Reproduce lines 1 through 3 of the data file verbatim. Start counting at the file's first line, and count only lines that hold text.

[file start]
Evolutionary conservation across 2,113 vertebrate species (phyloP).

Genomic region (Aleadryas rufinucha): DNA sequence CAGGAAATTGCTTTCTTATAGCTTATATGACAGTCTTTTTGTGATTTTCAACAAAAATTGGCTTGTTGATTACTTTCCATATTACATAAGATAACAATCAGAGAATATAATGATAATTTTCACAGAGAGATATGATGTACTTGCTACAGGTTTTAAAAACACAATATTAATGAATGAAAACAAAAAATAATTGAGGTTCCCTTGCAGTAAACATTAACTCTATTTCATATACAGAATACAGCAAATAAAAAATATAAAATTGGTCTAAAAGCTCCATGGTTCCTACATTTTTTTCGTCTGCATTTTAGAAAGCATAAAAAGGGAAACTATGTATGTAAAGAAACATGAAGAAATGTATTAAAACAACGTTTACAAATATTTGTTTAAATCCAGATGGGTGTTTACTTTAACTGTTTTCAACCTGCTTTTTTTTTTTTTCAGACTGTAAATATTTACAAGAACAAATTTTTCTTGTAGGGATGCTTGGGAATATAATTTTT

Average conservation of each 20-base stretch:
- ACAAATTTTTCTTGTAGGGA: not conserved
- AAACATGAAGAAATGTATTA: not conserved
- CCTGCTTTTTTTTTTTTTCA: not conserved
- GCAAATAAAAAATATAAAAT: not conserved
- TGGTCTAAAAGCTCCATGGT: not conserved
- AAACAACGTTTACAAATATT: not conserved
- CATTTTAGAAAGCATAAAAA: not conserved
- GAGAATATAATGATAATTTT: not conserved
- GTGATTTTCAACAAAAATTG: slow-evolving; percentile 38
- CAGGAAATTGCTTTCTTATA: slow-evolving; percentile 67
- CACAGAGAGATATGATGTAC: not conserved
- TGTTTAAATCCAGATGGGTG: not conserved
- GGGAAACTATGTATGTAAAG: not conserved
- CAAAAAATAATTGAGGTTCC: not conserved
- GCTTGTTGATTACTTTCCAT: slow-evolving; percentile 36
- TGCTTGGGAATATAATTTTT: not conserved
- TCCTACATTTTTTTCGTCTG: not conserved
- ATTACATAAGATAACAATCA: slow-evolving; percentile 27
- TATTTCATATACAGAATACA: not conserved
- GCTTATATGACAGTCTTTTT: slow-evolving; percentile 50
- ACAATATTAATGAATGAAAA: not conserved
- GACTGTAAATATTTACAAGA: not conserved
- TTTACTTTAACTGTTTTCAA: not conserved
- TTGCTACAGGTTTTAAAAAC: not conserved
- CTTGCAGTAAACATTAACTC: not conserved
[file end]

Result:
Evolutionary conservation across 2,113 vertebrate species (phyloP).

Genomic region (Aleadryas rufinucha): DNA sequence CAGGAAATTGCTTTCTTATAGCTTATATGACAGTCTTTTTGTGATTTTCAACAAAAATTGGCTTGTTGATTACTTTCCATATTACATAAGATAACAATCAGAGAATATAATGATAATTTTCACAGAGAGATATGATGTACTTGCTACAGGTTTTAAAAACACAATATTAATGAATGAAAACAAAAAATAATTGAGGTTCCCTTGCAGTAAACATTAACTCTATTTCATATACAGAATACAGCAAATAAAAAATATAAAATTGGTCTAAAAGCTCCATGGTTCCTACATTTTTTTCGTCTGCATTTTAGAAAGCATAAAAAGGGAAACTATGTATGTAAAGAAACATGAAGAAATGTATTAAAACAACGTTTACAAATATTTGTTTAAATCCAGATGGGTGTTTACTTTAACTGTTTTCAACCTGCTTTTTTTTTTTTTCAGACTGTAAATATTTACAAGAACAAATTTTTCTTGTAGGGATGCTTGGGAATATAATTTTT

Average conservation of each 20-base stretch: